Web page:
Last Sunday, I headed to Tremblant with the Carleton University Ski Club, making use of the 50$ lift tickets and inexpensive bus transportation for my last ski day of the Christmas break. With the warm temperatures and amazing snowfall brought by December, I had done most of my skiing in +0 Celsius weather-however, this day at Tremblant would be an exception. The temperatures were forecasted to range from -11 to -20, depending on the wind chill and elevation, so I knew temperatures would be unpleasant! I arrived at 9:30am, where it was clear that snowmaking was in full swing.
The mountain had warned that conditions and visibility would be impaired due to the low temperatures being utilized for snowmaking, in addition to the closing of the Soleil side (2 runs), due to a power outage. Nevertheless, they planned on having 60 of their 100 runs open, and every lift except their Edge and Soleil lifts. (Apparently, the versant soleil was skiable if the Casino Gondola was taken back to the main lodge, though I didn’t want to undertake such a long traverse and end up back on the bottom). After getting dressed and arriving at the main base area, I opted to take the Flying Mile lift (no line), due to the 20 minute line for the enclosed gondola. Turns out, this was for a reason. The entire flying mile area was under intense snowmaking, making the lift ride a miserable experience of being blasted by many snow guns, all inside a cloud of no visibility! I can see why there was no line!After skiing down to the upper mountain lift, the TGV, I took another no-vis lift ride to the summit, where conditions were even poorer, with no visibility and brutal wind.
It seems like upper mountain clouds, wind, fog, and snowmaking clouds all combined to create a ‘perfect storm’ of sorts! My first few runs were on Le petit bonheur and Beauchemin Haut, upper mountain blue and green cruisers. Surprisingly, despite despite being brutally cold and without decent visibility, the snow was amazing! Some small ice patches were found, but otherwise, the grooming team had produced soft, granular snow, on a flat (non mogulled) surface, making for some excellent carving conditions! As seen above, only the bottom of the Lowel Thomas chairlift had decent visibility. After a few laps of the upper north side chair, I decided to head down to the lower north side, after hearing rumours of sun exposure. These were true, and I spent the next 2 hours on the lower north side, lapping the trails off the Expo and Duncan lifts. As you can see below, the layer of fog is actually where the upper mountain is supposed to be! This was the expo chair on the lower half of the north side:Some ungroomed terrain on the north side-I passed on it!The visibility on the upper north side finally improved by 1pm, leading me to try the Lowell-Thomas lift once again after lunch, followed by the black diamond trails off the Duncan express (Superieur and Jasey Jay Sanderson), which boasted some amazing snow conditions and views! Lines were usually less than 3 minutes for the singles line, and maybe 5-10 depending on the time for the regular lines. By 2pm, I headed to the main (south) base to take another warm up break and have a snack. To my surprise, the sunny skies on the north side were replaced with clouds on the south side! I then boarded the gondola as it’s line was finally quiet. Though visibility was still poor, there were some patches that allowed for views. By 3pm, conditions had deteriorated significantly on every side, leading me to stay on the upper south side for my last few laps, in almost total whiteout. The wind had picked up, leading to what felt like being blown uphill by a frigid and penetrating wind in some places!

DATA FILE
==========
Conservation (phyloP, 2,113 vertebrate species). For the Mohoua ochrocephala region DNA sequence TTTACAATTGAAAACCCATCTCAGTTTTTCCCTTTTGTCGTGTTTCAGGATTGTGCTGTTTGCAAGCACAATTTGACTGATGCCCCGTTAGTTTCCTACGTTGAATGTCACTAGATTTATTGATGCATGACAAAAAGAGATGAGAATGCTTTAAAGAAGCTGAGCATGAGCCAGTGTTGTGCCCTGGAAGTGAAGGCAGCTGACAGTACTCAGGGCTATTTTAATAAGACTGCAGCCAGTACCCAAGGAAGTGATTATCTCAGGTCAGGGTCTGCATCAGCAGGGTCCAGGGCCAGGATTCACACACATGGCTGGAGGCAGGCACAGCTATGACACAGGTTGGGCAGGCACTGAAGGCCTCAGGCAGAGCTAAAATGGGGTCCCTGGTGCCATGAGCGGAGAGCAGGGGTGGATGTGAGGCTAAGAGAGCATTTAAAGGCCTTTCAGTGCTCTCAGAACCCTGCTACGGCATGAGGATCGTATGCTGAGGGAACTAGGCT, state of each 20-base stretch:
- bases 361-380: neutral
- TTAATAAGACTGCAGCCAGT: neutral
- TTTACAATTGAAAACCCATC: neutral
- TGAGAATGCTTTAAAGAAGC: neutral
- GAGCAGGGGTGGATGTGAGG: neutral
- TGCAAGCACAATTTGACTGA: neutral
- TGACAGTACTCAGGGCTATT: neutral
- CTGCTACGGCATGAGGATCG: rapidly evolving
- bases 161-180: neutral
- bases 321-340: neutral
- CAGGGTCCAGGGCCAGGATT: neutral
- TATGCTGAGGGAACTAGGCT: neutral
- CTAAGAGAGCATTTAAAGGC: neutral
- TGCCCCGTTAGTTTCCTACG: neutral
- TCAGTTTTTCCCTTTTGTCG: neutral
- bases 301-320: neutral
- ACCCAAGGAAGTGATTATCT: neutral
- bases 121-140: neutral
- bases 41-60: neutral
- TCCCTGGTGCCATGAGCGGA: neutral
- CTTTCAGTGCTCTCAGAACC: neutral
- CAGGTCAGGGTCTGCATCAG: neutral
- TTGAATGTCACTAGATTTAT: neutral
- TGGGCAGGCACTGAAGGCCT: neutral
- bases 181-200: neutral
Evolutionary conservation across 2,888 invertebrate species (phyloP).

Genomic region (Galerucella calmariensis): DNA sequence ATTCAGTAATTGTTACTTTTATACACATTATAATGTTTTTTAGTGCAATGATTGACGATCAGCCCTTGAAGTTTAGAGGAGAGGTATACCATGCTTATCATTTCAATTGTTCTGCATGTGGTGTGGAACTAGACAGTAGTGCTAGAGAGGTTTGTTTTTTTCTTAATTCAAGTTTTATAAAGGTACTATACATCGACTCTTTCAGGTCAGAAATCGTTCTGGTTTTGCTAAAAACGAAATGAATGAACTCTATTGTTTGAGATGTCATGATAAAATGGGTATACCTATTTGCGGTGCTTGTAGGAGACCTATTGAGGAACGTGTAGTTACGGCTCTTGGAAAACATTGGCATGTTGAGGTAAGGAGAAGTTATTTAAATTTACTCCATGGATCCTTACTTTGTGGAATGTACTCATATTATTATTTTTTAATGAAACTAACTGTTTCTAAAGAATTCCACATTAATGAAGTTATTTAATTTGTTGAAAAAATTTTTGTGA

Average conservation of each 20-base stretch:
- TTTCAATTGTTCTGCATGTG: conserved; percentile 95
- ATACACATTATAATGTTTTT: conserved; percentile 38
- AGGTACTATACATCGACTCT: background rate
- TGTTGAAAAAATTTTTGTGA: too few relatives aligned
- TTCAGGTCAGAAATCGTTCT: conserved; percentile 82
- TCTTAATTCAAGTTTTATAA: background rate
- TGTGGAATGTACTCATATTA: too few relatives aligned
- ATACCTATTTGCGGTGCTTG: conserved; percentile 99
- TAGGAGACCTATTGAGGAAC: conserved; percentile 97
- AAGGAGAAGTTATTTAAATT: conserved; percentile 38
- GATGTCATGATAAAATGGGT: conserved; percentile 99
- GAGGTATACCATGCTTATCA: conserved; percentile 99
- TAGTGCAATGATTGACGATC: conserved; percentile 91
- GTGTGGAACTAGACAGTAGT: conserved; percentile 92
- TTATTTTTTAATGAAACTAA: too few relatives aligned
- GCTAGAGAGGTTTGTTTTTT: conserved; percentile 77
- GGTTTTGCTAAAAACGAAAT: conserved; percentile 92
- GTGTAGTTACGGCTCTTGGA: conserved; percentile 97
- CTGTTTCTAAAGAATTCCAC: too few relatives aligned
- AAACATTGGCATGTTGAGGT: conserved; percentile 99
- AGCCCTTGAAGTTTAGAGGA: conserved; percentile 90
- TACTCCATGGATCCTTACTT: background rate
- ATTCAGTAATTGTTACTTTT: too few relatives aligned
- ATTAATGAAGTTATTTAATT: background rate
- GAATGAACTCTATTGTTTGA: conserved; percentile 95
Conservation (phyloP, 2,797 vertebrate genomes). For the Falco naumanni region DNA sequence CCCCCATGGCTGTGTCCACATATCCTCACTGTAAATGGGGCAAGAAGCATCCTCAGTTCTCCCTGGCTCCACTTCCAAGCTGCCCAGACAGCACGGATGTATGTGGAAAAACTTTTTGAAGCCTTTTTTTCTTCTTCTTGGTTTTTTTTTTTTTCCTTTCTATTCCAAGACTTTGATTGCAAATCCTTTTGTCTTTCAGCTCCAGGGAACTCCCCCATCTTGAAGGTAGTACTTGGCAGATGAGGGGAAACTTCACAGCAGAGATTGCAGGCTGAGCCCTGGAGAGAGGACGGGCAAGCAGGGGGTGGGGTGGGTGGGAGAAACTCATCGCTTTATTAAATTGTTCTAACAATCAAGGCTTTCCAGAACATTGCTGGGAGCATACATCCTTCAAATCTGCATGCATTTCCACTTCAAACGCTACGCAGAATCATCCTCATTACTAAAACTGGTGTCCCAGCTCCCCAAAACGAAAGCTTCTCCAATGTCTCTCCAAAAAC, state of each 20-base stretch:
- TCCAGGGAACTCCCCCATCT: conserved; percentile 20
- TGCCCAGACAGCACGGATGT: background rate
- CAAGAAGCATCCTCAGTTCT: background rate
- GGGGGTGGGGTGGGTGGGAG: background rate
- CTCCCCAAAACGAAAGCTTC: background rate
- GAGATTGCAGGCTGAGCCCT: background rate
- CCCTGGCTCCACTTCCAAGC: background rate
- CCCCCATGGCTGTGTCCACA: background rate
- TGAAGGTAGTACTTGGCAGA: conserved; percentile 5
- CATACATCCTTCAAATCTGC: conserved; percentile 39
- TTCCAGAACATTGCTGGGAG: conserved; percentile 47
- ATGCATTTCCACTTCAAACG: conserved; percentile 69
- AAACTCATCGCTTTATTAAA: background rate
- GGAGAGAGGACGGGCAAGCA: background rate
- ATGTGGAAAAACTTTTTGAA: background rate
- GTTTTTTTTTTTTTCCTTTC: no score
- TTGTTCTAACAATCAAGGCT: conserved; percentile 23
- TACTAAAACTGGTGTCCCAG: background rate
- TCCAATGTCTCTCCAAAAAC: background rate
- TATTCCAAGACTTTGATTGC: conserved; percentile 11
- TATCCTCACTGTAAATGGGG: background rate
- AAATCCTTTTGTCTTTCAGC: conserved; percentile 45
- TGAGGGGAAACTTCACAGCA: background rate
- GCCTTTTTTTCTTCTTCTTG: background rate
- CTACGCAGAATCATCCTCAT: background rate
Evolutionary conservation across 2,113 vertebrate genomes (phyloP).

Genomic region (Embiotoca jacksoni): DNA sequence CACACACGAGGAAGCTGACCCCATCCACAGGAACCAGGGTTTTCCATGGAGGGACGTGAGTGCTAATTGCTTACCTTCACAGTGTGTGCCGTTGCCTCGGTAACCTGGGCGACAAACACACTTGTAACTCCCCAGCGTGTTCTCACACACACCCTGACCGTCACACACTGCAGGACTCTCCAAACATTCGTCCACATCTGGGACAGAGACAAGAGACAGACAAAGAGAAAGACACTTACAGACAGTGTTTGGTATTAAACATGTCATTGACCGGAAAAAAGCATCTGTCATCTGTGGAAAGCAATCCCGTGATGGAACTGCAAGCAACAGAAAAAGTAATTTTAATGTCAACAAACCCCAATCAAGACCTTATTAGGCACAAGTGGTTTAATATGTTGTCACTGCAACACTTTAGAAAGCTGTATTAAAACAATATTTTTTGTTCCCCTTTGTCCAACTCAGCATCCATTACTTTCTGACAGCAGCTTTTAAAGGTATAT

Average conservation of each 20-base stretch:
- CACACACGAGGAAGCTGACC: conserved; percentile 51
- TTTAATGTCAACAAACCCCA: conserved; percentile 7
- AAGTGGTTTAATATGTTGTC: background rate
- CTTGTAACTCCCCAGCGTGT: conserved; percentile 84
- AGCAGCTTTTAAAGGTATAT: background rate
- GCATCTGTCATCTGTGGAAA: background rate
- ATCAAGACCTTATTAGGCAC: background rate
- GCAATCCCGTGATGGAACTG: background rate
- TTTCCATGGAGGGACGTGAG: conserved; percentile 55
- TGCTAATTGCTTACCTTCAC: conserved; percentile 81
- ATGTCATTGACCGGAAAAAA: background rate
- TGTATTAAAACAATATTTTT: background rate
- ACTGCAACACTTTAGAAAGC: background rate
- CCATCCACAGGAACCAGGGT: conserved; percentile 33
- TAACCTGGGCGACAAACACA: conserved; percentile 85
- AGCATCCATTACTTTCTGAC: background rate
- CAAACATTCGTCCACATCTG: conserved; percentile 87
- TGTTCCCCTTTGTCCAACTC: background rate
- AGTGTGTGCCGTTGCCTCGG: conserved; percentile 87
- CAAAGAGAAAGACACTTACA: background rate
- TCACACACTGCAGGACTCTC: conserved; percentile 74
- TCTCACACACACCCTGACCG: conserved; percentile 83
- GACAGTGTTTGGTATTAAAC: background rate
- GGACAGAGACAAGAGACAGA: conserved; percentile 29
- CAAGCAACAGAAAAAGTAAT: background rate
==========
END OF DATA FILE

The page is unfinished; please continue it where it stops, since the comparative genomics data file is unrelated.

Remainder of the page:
At 3:30, I made last lift on the TGV, and decided to take the long green run, Nansen haut and bas, to the bottom. While the upper portion was windy and cloudy, the lower portion avoided the snowmaking clouds, and was a pleasant run with amazing visibility and no wind. I was also able to ski the open glades off the sides of the trail, where I enjoyed some nice powder stashes.
I even tried out the Tam-Tam area, Mont Tremblant’s section for beginner glades, before reaching the bottom and heading home.All in all, it was a cold, windy, poor-viz, slightly crowded day, though the awesome snow and many open runs did make up for the day’s downsides. I boarded the bus at 4:30 for the long journey back home, eager to return again in the next month!